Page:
Acute lymphoblastic leukemia (ALL) is the most common childhood cancer and while cure rates are high, there is still a proportion of children that relapse and the disease is associated with long-term treatment-associated morbidity and mortality. In order to find better treatment approaches, researcher Adam de Smith, PhD is studying high hyperdiploidy (HeH) ALL, the most common cytogenic subtype, found in about one third of children with the disease.
The HeH subtype is characterized by a specific gain in chromosomes in the cancer cells – the initiating event – but there is a need to understand the other mutations that drive the disease.
De Smith used the Cancer Center’s 500 Cancer Genes Sequencing Panel to carry out next-generation sequencing of tumor DNA from HeH ALL cases. He has found some intriguing novel mutations and is the process of narrowing down the potential mutations with the goal of eventually identifying new and better treatment targets.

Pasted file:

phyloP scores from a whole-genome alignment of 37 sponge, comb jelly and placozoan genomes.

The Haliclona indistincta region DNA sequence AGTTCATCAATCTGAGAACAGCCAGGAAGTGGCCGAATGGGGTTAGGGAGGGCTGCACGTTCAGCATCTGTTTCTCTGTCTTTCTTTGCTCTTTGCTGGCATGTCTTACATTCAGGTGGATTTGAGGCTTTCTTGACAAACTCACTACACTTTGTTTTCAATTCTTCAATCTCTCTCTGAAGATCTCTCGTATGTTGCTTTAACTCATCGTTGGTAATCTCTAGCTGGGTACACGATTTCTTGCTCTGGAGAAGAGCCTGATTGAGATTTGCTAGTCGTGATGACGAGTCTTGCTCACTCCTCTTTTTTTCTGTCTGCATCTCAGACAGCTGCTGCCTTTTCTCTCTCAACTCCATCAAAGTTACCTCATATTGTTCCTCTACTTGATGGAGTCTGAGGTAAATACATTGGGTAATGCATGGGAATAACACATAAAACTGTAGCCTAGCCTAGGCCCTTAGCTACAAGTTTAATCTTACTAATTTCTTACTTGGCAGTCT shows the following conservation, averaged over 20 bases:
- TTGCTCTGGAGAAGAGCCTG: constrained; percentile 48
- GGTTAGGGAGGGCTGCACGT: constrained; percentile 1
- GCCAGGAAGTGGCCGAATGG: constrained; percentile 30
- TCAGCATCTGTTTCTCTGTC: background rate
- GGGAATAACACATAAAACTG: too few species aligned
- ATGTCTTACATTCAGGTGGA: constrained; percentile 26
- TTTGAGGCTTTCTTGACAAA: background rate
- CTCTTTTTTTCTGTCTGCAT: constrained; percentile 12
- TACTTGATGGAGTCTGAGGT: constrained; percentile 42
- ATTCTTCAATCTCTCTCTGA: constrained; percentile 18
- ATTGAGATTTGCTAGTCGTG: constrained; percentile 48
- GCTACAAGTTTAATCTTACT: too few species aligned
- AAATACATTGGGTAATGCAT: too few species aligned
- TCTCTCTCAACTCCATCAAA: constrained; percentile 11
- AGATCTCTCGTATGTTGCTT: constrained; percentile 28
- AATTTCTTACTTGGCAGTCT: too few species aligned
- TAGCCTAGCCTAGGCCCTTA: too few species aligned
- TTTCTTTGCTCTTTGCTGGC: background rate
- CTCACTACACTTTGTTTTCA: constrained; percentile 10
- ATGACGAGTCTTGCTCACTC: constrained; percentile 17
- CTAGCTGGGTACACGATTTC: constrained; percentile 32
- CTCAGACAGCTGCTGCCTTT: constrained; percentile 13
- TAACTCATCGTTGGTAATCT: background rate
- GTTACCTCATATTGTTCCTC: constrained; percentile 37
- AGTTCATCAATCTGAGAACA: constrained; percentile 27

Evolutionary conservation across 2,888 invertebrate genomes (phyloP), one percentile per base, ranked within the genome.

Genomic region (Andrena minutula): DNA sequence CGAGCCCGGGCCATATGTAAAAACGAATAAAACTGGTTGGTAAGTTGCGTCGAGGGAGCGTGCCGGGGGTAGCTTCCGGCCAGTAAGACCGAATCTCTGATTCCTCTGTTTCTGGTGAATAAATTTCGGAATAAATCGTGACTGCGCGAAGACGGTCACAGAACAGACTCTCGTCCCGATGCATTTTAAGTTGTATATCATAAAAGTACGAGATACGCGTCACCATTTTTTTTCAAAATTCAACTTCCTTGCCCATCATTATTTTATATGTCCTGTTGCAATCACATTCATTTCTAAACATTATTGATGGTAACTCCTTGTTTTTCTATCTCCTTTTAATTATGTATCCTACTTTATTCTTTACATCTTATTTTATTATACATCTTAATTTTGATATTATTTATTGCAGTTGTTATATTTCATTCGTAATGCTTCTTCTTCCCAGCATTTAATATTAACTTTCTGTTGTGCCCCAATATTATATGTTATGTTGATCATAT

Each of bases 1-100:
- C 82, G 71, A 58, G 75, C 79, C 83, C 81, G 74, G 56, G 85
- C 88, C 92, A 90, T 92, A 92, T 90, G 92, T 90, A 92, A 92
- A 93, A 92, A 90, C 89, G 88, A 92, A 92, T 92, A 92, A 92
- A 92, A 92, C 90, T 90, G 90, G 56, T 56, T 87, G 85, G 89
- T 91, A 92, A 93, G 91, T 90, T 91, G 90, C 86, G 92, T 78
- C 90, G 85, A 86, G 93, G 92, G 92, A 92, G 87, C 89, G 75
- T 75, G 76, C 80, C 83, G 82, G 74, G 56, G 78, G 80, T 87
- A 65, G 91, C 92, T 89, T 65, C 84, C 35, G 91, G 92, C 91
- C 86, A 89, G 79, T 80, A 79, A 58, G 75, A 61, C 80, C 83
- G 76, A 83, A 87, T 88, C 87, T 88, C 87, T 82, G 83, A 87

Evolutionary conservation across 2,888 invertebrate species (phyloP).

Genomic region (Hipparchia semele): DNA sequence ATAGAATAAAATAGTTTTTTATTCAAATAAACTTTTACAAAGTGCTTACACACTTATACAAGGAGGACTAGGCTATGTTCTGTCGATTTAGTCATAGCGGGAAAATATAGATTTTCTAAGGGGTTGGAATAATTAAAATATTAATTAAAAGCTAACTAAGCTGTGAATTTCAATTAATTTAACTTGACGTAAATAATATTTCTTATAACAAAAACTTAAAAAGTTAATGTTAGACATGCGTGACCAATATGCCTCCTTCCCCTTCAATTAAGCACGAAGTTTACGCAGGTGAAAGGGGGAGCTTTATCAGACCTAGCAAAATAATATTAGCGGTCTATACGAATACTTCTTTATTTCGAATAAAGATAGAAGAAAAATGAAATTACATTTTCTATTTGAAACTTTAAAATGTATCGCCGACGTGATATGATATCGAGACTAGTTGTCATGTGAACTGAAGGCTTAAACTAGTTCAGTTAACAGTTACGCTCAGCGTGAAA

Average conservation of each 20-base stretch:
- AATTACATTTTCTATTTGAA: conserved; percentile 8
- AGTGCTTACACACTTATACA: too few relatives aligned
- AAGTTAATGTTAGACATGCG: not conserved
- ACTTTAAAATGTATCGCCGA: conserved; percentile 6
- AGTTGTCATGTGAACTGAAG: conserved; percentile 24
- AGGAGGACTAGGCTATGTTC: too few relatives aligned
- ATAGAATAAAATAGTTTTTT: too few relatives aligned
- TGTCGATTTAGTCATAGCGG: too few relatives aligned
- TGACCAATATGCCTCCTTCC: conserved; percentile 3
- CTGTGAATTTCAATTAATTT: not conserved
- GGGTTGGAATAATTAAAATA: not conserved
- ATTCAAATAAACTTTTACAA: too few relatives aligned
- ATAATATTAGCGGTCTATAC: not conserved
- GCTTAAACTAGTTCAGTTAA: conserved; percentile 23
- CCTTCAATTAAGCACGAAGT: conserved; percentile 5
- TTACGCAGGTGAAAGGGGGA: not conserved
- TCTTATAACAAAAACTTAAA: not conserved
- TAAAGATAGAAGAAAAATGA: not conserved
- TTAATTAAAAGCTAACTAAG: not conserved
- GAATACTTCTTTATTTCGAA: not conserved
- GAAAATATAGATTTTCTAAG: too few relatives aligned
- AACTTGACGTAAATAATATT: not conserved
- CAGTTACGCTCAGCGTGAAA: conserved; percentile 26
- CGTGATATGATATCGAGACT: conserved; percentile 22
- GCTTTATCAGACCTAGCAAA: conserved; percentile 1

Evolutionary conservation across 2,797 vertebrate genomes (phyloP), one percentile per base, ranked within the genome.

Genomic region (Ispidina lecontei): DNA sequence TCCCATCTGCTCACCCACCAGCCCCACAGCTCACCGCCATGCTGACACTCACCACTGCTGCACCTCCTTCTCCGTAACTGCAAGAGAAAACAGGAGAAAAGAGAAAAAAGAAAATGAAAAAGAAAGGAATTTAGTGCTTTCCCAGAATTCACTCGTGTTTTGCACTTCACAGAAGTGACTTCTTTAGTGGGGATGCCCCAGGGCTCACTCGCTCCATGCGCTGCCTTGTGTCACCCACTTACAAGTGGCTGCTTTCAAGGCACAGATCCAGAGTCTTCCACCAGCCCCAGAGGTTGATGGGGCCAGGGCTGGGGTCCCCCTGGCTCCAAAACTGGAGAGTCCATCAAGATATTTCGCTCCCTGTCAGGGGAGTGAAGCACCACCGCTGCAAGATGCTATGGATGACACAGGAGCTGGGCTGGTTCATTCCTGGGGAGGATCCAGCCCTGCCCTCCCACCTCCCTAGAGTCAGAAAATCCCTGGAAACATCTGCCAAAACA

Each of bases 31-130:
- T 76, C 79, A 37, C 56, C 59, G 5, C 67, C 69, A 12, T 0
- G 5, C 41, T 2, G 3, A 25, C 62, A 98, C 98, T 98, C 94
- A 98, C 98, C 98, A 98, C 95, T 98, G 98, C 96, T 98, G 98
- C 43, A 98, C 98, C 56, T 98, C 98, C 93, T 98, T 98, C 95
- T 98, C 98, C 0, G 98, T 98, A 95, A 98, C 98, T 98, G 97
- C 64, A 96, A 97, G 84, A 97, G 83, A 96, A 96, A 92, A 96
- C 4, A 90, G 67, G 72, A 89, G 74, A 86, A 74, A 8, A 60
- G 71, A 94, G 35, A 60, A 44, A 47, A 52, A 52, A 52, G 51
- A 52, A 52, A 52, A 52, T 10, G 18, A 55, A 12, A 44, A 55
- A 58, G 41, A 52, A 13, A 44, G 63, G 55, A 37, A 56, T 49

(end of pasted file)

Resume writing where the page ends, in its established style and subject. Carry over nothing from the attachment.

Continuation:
“It’s exciting that Dr. Boris Bastian has assembled a 500 cancer gene sequencing panel in the Clinical Cancer Genomics Lab that physicians can use to sequence a tumor and, hopefully, better tailor treatment towards the individual, as well as researchers like myself to use to learn more about what causes the tumor itself,” says de Smith, who is one of three scientists in the nation sharing a $1.35 million award from Alex’s Lemonade Stand Foundation (ALSF), a nonprofit organization dedicated to finding cures for childhood cancers. De Smith’s ALSF project is focused on determining why children with Down syndrome have a much greater risk of developing ALL.
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